With a separate 529 plan for each child, it becomes easier for you to tailor the mix of stocks, bonds and stable-principal investments (e.g., stable value, guaranteed principal and money market funds) to the particular ages of your children. When your older child is nearing high school graduation, you may want to ratchet down the level of market risk in her 529 plan. At the same time, you could keep a more-aggressive asset allocation in your younger child's 529 plan, accepting more risk for a potentially higher return. Many 529 plans offer "age-based" investment options that automatically make these adjustments as the beneficiary ages.

Separate accounts for your children also offer more gift-tax leeway. Since your 529 contributions are treated as gifts from you to the account beneficiary, your $15,000 (in 2018) annual gift exclusion will go twice as far with two accounts -- one for each child -- than with just one account.

Financial aid is another reason to recommend maintaining separate accounts. You wouldn't want the investments reserved for your younger child's future college expenses to count against your older child's financial aid eligibility. Be warned: The rules here are rather murky, and the impact of a sibling's 529 account may depend on the college's own policies as well on as the type of aid -- federal or institutional -- being sought.

Finally, I believe that separate 529 accounts allow for better family bookkeeping. There will never be any doubt as to your intention to help send all of your children to college. You'll avoid the uncomfortable position of being asked to explain to a curious 8th-grader why account statements are showing up in the mail with only a brother or sister's name on them. And in the event of your death or divorce, no matter how unlikely, your legal representatives and other family members will have less reason to question your actions in setting up and funding the 529 plans.

Even with separate accounts, you'll continue to have the flexibility to shift the money around in the future. You simply need to make sure that whenever funds are withdrawn from the 529 plan to pay for college they are coming from an account in the name of the child incurring the costs. It's a simple matter to change the beneficiary designation among family members at any time, transfer 529 funds between different family members' accounts or split one 529 account into two. The ability to move assets around the family is a key advantage of 529 plans when comparing other college-savings alternatives, such as Uniform Transfers to Minors Act, or UTMA, accounts.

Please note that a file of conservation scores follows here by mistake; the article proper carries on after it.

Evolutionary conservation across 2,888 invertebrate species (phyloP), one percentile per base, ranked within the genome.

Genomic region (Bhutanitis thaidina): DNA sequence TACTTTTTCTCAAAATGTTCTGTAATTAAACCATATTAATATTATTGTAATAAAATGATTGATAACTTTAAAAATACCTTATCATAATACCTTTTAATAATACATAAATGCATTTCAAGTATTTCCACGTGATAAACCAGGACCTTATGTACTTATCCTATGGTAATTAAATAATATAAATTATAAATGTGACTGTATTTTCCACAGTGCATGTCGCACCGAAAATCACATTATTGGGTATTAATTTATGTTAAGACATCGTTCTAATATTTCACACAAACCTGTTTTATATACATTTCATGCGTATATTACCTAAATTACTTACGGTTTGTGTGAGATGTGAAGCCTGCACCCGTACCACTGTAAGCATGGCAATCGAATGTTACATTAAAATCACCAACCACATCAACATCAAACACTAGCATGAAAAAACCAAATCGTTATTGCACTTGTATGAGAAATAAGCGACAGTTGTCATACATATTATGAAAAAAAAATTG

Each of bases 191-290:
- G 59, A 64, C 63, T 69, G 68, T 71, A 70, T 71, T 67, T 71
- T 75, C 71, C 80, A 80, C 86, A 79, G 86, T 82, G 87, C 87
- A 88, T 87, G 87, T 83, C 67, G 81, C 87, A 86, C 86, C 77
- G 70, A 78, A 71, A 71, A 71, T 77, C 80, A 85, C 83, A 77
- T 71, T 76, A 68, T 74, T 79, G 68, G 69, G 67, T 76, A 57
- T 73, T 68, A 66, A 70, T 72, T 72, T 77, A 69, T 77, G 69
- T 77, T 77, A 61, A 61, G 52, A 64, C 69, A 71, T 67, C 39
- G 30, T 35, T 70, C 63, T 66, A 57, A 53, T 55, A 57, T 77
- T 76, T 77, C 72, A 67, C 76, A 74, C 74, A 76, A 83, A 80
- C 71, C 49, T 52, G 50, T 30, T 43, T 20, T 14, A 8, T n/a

Original Post: 2005-10-13
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Coverdell ESA vs. 529 Plan: Which to choose? (Script)

The Coverdell ESA and the 529 plan are both excellent college savings vehicles because they are both tax-free when used for college. But many families face a choice: do they use a 529 plan for all of their child's college savings, or do they use a Coverdell for the maximum amount of $2,000 each year and put any any extra savings above $2,000 into a 529 plan? In spite of its low annual contribution cap, Coverdell's are now attracting quite a few families. There are two major reasons for that. One is that only the Coverdell allows you to self-direct your investments, just like you might self-direct the investments in your IRA. The other is that in addition to college expenses, Coverdells can be withdrawn tax-free to pay for a broad range of K-12 expenses, while 529 plans are limited to K-12 tuition. This feature is appreciated most in families planning to send their children to private grade schools, which may include additional costs such as room and board or uniforms. A 529 plan, on the other hand, does not impose age limits or income limits like the Coverdell does and so overall we see a lot more money going into 529 plans than into Coverdells. Plus many savers are happy with the investment choices offered by the 529 plans and don't necessarily want to self-direct their investments. And don’t forget this: your state may be giving you a state tax deduction for using a 529 plan, but there are no states offering a state tax deduction for investing with a Coverdell ESA.

Learn more about Coverdell ESAs.

Original post date 2013-07-15
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Top 529 Plan Withdrawal Tips. (Script)

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Top 529 Plan Withdrawal Tips. (Video)